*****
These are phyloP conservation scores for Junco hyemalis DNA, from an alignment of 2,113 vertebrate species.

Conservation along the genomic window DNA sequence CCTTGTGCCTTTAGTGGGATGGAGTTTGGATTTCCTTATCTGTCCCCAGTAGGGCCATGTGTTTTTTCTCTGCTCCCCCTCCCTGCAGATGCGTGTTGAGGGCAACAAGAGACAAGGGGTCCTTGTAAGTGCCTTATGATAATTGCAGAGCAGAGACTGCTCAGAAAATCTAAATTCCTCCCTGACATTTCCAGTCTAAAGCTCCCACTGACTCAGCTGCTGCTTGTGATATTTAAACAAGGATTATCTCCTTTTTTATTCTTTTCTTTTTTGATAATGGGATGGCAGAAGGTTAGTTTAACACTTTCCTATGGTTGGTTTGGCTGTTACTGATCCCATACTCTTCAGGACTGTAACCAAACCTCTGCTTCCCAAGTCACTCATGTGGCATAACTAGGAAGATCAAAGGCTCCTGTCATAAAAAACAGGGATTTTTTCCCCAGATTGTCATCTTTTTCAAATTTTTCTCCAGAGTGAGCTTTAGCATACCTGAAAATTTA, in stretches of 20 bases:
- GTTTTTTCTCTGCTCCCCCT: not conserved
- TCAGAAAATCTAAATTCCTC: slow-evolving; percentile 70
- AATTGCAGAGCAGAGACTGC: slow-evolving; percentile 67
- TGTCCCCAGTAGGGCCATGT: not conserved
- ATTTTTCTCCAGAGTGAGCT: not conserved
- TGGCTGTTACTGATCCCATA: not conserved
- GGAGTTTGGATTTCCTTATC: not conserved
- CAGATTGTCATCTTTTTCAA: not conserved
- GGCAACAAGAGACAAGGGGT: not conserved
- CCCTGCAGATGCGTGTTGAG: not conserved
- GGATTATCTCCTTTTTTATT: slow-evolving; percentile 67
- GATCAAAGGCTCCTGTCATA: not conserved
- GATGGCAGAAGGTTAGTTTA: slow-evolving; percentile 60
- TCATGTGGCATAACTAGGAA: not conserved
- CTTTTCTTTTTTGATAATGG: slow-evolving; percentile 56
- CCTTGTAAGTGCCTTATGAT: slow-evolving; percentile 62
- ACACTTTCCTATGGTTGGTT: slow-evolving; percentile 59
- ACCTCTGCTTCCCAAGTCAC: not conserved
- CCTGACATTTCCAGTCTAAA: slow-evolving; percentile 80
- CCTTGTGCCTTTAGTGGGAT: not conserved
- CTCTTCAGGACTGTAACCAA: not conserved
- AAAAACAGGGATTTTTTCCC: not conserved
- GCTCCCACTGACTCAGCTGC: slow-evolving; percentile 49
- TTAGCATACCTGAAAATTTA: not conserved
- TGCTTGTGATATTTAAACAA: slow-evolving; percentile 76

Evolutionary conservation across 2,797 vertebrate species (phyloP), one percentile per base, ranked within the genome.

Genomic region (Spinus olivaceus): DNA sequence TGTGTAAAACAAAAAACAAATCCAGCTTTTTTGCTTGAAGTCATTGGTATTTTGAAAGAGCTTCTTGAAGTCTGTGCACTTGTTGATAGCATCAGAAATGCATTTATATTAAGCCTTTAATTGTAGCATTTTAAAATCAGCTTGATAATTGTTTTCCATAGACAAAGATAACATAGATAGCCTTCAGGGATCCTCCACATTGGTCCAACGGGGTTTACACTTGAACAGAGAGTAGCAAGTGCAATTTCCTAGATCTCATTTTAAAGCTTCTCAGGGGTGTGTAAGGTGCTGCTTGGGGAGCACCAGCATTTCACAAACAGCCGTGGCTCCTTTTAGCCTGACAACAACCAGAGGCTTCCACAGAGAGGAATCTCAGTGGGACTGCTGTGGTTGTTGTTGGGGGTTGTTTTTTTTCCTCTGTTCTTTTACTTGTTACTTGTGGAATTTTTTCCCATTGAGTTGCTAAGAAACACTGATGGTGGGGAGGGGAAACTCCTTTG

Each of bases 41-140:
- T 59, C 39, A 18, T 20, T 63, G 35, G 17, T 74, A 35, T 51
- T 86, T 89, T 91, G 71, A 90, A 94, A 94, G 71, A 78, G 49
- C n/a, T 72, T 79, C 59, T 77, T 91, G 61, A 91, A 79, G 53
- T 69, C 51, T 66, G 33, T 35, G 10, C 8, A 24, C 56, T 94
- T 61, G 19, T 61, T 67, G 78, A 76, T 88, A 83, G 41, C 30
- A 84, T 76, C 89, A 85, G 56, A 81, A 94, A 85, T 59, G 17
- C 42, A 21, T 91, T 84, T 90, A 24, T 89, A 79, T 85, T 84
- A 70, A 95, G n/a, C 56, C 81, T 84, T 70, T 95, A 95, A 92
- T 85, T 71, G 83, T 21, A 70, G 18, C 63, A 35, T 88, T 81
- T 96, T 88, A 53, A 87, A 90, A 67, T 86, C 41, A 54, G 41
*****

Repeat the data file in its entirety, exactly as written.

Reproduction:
These are phyloP conservation scores for Junco hyemalis DNA, from an alignment of 2,113 vertebrate species.

Conservation along the genomic window DNA sequence CCTTGTGCCTTTAGTGGGATGGAGTTTGGATTTCCTTATCTGTCCCCAGTAGGGCCATGTGTTTTTTCTCTGCTCCCCCTCCCTGCAGATGCGTGTTGAGGGCAACAAGAGACAAGGGGTCCTTGTAAGTGCCTTATGATAATTGCAGAGCAGAGACTGCTCAGAAAATCTAAATTCCTCCCTGACATTTCCAGTCTAAAGCTCCCACTGACTCAGCTGCTGCTTGTGATATTTAAACAAGGATTATCTCCTTTTTTATTCTTTTCTTTTTTGATAATGGGATGGCAGAAGGTTAGTTTAACACTTTCCTATGGTTGGTTTGGCTGTTACTGATCCCATACTCTTCAGGACTGTAACCAAACCTCTGCTTCCCAAGTCACTCATGTGGCATAACTAGGAAGATCAAAGGCTCCTGTCATAAAAAACAGGGATTTTTTCCCCAGATTGTCATCTTTTTCAAATTTTTCTCCAGAGTGAGCTTTAGCATACCTGAAAATTTA, in stretches of 20 bases:
- GTTTTTTCTCTGCTCCCCCT: not conserved
- TCAGAAAATCTAAATTCCTC: slow-evolving; percentile 70
- AATTGCAGAGCAGAGACTGC: slow-evolving; percentile 67
- TGTCCCCAGTAGGGCCATGT: not conserved
- ATTTTTCTCCAGAGTGAGCT: not conserved
- TGGCTGTTACTGATCCCATA: not conserved
- GGAGTTTGGATTTCCTTATC: not conserved
- CAGATTGTCATCTTTTTCAA: not conserved
- GGCAACAAGAGACAAGGGGT: not conserved
- CCCTGCAGATGCGTGTTGAG: not conserved
- GGATTATCTCCTTTTTTATT: slow-evolving; percentile 67
- GATCAAAGGCTCCTGTCATA: not conserved
- GATGGCAGAAGGTTAGTTTA: slow-evolving; percentile 60
- TCATGTGGCATAACTAGGAA: not conserved
- CTTTTCTTTTTTGATAATGG: slow-evolving; percentile 56
- CCTTGTAAGTGCCTTATGAT: slow-evolving; percentile 62
- ACACTTTCCTATGGTTGGTT: slow-evolving; percentile 59
- ACCTCTGCTTCCCAAGTCAC: not conserved
- CCTGACATTTCCAGTCTAAA: slow-evolving; percentile 80
- CCTTGTGCCTTTAGTGGGAT: not conserved
- CTCTTCAGGACTGTAACCAA: not conserved
- AAAAACAGGGATTTTTTCCC: not conserved
- GCTCCCACTGACTCAGCTGC: slow-evolving; percentile 49
- TTAGCATACCTGAAAATTTA: not conserved
- TGCTTGTGATATTTAAACAA: slow-evolving; percentile 76

Evolutionary conservation across 2,797 vertebrate species (phyloP), one percentile per base, ranked within the genome.

Genomic region (Spinus olivaceus): DNA sequence TGTGTAAAACAAAAAACAAATCCAGCTTTTTTGCTTGAAGTCATTGGTATTTTGAAAGAGCTTCTTGAAGTCTGTGCACTTGTTGATAGCATCAGAAATGCATTTATATTAAGCCTTTAATTGTAGCATTTTAAAATCAGCTTGATAATTGTTTTCCATAGACAAAGATAACATAGATAGCCTTCAGGGATCCTCCACATTGGTCCAACGGGGTTTACACTTGAACAGAGAGTAGCAAGTGCAATTTCCTAGATCTCATTTTAAAGCTTCTCAGGGGTGTGTAAGGTGCTGCTTGGGGAGCACCAGCATTTCACAAACAGCCGTGGCTCCTTTTAGCCTGACAACAACCAGAGGCTTCCACAGAGAGGAATCTCAGTGGGACTGCTGTGGTTGTTGTTGGGGGTTGTTTTTTTTCCTCTGTTCTTTTACTTGTTACTTGTGGAATTTTTTCCCATTGAGTTGCTAAGAAACACTGATGGTGGGGAGGGGAAACTCCTTTG

Each of bases 41-140:
- T 59, C 39, A 18, T 20, T 63, G 35, G 17, T 74, A 35, T 51
- T 86, T 89, T 91, G 71, A 90, A 94, A 94, G 71, A 78, G 49
- C n/a, T 72, T 79, C 59, T 77, T 91, G 61, A 91, A 79, G 53
- T 69, C 51, T 66, G 33, T 35, G 10, C 8, A 24, C 56, T 94
- T 61, G 19, T 61, T 67, G 78, A 76, T 88, A 83, G 41, C 30
- A 84, T 76, C 89, A 85, G 56, A 81, A 94, A 85, T 59, G 17
- C 42, A 21, T 91, T 84, T 90, A 24, T 89, A 79, T 85, T 84
- A 70, A 95, G n/a, C 56, C 81, T 84, T 70, T 95, A 95, A 92
- T 85, T 71, G 83, T 21, A 70, G 18, C 63, A 35, T 88, T 81
- T 96, T 88, A 53, A 87, A 90, A 67, T 86, C 41, A 54, G 41